Risks of lead exposure from bullets used in big game hunting

For the first time, researchers have used synchrotron imaging to study both the size and spread of bullet fragments in big game shot by hunters.

The lead in some bullets used for hunting deer, moose, and elk is toxic to the humans who eat the harvested meat and to scavenger animals that feast on remains left in the field.

A team of researchers from the Canadian Light Source at the University of Saskatchewan (USask) and the College of Medicine at USask has for the first time used synchrotron imaging to study both the size and spread of bullet fragments in big game shot by hunters. Their findings were published today at 2pm E.T. in PLOS One.

Like a scene right out of the hit television series CSI, the research team fired bullets into blocks of ballistic gelatin – the same material used by law enforcement agencies for ballistic testing – and examined the resulting fragments using synchrotron imaging.

The BMIT beamline at the CLS enabled them to distinguish lead fragments from other materials used in bullets and bone fragments. To better simulate hunting, the team encased deer bone within the ballistic gelatin (which is a similar density to flesh).

Read more on the Canadian Light Source website

Image: Adam Leontowich holding block of ballistic gelatin at the BMIT beamline at the CLS

X-rays capture ageing process in EV batteries

CLS researcher Toby Bond uses x-rays to help engineer powerful electric vehicle batteries with longer lifetimes. His research, published in The Journal of the Electrochemical Society, shows how the charge/discharge cycles of batteries cause physical damage eventually leading to reduced energy storage. This new work points to a link between cracks that form in the battery material and depletion of vital liquids that carry charge.

Bond uses the BMIT facility at the Canadian Light Source at the University of Saskatchewan to produce detailed CT scans of the inside of batteries. Working with Dr. Jeff Dahn at Dalhousie University, he specializes in batteries for electric vehicles, where the research imperative is to pack in as much energy as possible into a lightweight device.

“A big drawback to packing in more energy is that generally, the more energy you pack in, the faster the battery will degrade,” says Bond.

In lithium-ion batteries, this is because charging physically forces lithium ions between other atoms in the electrode material, pushing them apart. Adding more charge causes more growth in the materials, which shrink back down when the lithium ions leave. Over many cycles of this growing and shrinking, micro-cracks begin to form in the material, slowly reducing its ability to hold a charge.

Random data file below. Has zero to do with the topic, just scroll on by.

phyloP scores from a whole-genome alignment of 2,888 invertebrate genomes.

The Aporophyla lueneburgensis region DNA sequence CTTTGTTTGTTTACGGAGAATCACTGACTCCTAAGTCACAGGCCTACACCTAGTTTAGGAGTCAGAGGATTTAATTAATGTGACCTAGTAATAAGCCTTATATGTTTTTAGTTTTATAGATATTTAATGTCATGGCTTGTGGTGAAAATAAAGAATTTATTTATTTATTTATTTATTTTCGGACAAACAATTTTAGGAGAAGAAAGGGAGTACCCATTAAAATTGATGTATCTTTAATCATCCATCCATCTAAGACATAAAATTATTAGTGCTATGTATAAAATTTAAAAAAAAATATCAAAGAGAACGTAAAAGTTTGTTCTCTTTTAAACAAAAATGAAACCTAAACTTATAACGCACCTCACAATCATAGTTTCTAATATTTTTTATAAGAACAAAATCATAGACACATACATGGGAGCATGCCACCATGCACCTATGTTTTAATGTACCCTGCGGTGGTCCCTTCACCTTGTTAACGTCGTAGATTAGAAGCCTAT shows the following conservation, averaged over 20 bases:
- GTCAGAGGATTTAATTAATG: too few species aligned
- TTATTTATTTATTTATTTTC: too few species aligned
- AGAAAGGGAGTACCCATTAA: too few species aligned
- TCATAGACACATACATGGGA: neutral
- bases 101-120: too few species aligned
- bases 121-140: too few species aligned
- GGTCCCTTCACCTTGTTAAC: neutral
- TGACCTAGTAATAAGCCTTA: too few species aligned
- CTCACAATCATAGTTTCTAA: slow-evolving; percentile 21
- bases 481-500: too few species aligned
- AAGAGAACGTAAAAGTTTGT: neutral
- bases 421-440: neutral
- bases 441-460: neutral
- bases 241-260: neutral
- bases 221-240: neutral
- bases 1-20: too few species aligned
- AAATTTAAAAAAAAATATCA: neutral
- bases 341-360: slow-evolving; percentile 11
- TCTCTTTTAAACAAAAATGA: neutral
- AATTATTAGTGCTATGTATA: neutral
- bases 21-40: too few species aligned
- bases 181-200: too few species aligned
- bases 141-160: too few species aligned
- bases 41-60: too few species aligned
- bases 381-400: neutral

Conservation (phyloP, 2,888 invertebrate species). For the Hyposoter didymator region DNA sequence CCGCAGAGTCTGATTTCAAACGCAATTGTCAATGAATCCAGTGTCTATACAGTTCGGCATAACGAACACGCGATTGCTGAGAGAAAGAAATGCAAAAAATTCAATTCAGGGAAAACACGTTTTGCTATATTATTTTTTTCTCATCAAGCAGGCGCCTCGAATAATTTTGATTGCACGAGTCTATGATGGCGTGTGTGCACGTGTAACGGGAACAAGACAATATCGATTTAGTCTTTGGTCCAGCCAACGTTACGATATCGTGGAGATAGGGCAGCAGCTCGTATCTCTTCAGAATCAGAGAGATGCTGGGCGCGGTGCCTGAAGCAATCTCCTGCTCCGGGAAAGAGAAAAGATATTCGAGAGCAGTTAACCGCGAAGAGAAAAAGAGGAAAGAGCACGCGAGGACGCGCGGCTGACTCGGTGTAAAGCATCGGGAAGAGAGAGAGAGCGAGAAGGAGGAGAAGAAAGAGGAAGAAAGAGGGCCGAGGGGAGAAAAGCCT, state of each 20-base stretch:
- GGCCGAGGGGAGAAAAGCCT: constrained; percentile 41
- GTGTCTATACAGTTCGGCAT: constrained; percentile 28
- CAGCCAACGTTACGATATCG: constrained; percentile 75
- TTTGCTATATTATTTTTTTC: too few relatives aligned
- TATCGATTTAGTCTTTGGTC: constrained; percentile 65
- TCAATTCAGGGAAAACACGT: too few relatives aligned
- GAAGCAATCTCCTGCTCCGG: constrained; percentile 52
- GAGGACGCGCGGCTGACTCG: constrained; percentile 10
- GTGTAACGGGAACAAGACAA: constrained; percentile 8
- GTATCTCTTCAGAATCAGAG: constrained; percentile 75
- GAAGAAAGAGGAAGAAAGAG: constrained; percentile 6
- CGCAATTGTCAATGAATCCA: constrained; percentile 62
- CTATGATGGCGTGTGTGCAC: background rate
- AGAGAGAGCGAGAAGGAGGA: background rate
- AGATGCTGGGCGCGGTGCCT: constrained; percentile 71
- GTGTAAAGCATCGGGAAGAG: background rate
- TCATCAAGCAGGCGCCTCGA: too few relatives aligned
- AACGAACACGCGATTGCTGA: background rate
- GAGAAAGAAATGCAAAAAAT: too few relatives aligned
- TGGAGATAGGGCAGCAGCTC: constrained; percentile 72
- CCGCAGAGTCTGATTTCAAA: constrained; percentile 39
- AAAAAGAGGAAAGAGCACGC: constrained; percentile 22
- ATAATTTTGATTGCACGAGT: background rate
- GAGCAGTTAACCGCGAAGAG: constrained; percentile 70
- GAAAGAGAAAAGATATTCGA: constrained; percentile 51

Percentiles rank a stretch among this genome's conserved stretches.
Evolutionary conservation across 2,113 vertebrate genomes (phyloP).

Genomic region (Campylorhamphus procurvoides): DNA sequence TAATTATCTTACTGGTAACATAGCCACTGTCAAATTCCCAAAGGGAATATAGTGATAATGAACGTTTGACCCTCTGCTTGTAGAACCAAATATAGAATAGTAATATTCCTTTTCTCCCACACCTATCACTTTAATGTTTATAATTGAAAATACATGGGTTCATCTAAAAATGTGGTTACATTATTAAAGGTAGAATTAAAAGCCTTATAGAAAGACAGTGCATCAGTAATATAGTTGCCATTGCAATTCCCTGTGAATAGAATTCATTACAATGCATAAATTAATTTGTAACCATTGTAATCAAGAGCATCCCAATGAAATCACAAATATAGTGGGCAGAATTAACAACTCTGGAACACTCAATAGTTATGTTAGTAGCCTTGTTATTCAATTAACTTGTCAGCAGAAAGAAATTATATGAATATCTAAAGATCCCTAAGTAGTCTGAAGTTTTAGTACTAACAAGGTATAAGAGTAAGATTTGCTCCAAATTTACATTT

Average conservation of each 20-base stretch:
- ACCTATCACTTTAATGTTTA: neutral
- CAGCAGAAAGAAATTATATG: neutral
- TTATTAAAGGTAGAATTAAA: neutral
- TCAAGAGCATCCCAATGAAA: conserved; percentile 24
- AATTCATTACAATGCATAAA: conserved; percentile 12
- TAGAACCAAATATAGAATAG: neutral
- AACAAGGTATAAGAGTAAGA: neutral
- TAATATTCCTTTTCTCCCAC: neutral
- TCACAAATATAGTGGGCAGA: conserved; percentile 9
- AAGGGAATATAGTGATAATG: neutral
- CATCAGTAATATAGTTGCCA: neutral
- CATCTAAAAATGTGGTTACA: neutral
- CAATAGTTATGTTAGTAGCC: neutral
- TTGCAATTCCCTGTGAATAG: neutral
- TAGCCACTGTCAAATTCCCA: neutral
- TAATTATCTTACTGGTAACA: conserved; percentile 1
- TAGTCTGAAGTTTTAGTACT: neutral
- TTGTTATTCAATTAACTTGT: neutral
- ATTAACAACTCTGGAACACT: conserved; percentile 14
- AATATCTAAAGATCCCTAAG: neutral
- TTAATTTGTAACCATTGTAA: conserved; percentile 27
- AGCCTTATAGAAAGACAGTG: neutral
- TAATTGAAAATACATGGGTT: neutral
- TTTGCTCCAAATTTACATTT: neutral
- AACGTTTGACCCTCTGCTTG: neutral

Read more on the CLS website

Image: Toby Bond adjusts a battery sample on the BMIT beamline

Scientists discover that crocodile devoured a baby dinosaur  

Advanced nuclear and synchrotron imaging has confirmed that a 93-million-year-old crocodile found in Central Queensland devoured a juvenile dinosaur based on remains found in the fossilised stomach contents.

The discovery of the fossils in 2010 was made by the Australian Age of Dinosaurs Museum (QLD) in association with the University of New England, who are publishing their research in the journal Gondwana Research.

The research was carried out by a large team led by Dr Matt White of the Australian Age of Dinosaurs Museum and the University of New England.

The crocodile Confractosuchus sauroktonos, which translates as ‘the broken crocodile dinosaur killer’ was about 2 to 2.5 metres in length. ‘Broken’ refers to the fact that the crocodile was found in a massive, shattered boulder.

Early neutron imaging scans of one rock fragment from the boulder detected bones of the small chicken-sized juvenile dinosaur in the gut, an ornithopod that has not yet been formally identified by species.

Senior Instrument Scientist Dr Joseph Bevitt explained that the dinosaur bones were entirely embedded within the dense ironstone rock and were serendipitously discovered when the sample was exposed to the penetrative power of neutrons at ANSTO.

Dingo, Australia’s only neutron imaging instrument, can be used to produce two and three-dimensional images of a solid object and reveal concealed features within it.

“In the initial scan in 2015, I spotted a buried bone in there that looked like a chicken bone with a hook on it and thought straight away that it was a dinosaur,” explained Dr Bevitt.

“Human eyes had never seen it previously, as it was, and still is, totally encased in rock.”

The finding led to further, high-resolution scans using Dingo and the synchrotron X-ray Imaging and Medical Beamline over a number of years.

Read more on the ANSTO website

Image: Dr Joseph Bevitt and Dr Matt White with the sample on the Imaging and Medical beamline at ANSTO’s Australian Synchrotron

Mind the gap – ESRF tracks defects triggered by composites in root fillings